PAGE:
Mexican soldier secretly traveled to Ukraine to help defend the country from Russian invasion

A 29-year-old Mexican identified only by the name Luis is one of the 20,000 foreigners who fight alongside the Ukrainian forces against the Russian army, as he moved to the Eastern European country to join the forces fighting the invasion.

The New York Times made a compilation of foreigners who are enlisted to fight alongside the Ukrainian army, in which Luis appears, who decided to move to the war zone after seeing a photograph of a pregnant woman leaving a bombed-out hospital.

“I saw my sister’s face in that woman,” Luis said in an interview because that was the moment he decided to enlist. The Mexican is in the city of Lviv awaiting military instructions to join one of the combat lines against the Russians.

The Mexican refused to reveal his identity due to the probable repercussions that he may have in Mexico after fighting for a foreign army since he was part of the Mexican Army until ten years ago when he retired.

Luis, who worked as a wedding photographer until his enlistment in Ukraine, fought drug cartels in Mexico while he was part of the Mexican army, so his military experience could be one of the considerations that the Ukrainian authorities took into account to accept the veteran’s help.

Ukraine’s Foreign Minister, Dmytro Kuleba, announced a few days ago that more than 20,000 foreigners have joined the ranks of civilians fighting for the sovereignty of their country against the Russian invasion that began on February 24.

Mexican Omar Aviña, who had been residing in Ukraine for two months before the invasion, had to flee the country just a few days after his wedding with Iryna Volkob, originally from Ukraine.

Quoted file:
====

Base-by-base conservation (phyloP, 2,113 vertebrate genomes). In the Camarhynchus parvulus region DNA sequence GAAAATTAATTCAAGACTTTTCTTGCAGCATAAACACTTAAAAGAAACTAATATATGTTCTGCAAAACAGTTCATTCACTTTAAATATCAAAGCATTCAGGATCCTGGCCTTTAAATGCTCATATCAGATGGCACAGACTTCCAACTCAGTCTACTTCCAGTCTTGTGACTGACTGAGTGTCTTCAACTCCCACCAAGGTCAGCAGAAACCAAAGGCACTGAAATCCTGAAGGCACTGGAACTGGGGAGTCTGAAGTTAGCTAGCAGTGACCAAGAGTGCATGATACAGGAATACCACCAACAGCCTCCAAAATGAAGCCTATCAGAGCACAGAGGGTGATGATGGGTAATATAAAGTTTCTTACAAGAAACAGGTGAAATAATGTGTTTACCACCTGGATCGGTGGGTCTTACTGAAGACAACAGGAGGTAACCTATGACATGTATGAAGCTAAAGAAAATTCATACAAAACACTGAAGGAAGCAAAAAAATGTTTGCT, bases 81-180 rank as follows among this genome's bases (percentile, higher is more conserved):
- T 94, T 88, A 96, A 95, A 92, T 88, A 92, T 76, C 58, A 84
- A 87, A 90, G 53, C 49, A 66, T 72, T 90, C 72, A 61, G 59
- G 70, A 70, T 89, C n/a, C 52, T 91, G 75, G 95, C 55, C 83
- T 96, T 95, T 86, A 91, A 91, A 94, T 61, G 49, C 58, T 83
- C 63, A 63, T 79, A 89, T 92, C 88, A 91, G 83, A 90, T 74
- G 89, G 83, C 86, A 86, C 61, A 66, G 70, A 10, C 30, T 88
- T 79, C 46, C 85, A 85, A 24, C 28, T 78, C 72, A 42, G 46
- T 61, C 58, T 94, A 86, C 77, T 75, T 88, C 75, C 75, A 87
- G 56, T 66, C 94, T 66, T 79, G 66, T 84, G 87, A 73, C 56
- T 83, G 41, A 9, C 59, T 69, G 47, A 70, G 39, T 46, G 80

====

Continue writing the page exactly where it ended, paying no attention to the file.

Aviña and his wife heard the first bombings in the country at the end of February when they were forced to take refuge in a subway station to try to stay alive and avoid being victims of the Russian attack.

Aviña, 32, is a language teacher, in addition to practicing martial arts. He left almost two months ago from Jacona, Michoacán, heading to Ukraine to meet with Iryna’s family and ask for her hand in marriage, but before finishing the preparations, the Russian army attacked the country, forcing him to change his plans and return to Mexico.

Both met in the Chinese city of Beijing five years ago, as they were studying there, she in law and he in physical education. They fell in love after being friends for several months, which resulted in a relationship that continued even after each returned to their country of origin.

Omar Aviña used his social networks to describe the atmosphere of anxiety that existed in the underground stations, where dozens of families slept on the floors while trying to calm down before the roar of the explosions on the surface. The young Mexican wandered through the corridors and, like hundreds of Ukrainian citizens, wondered how long they would remain safe in that shelter.

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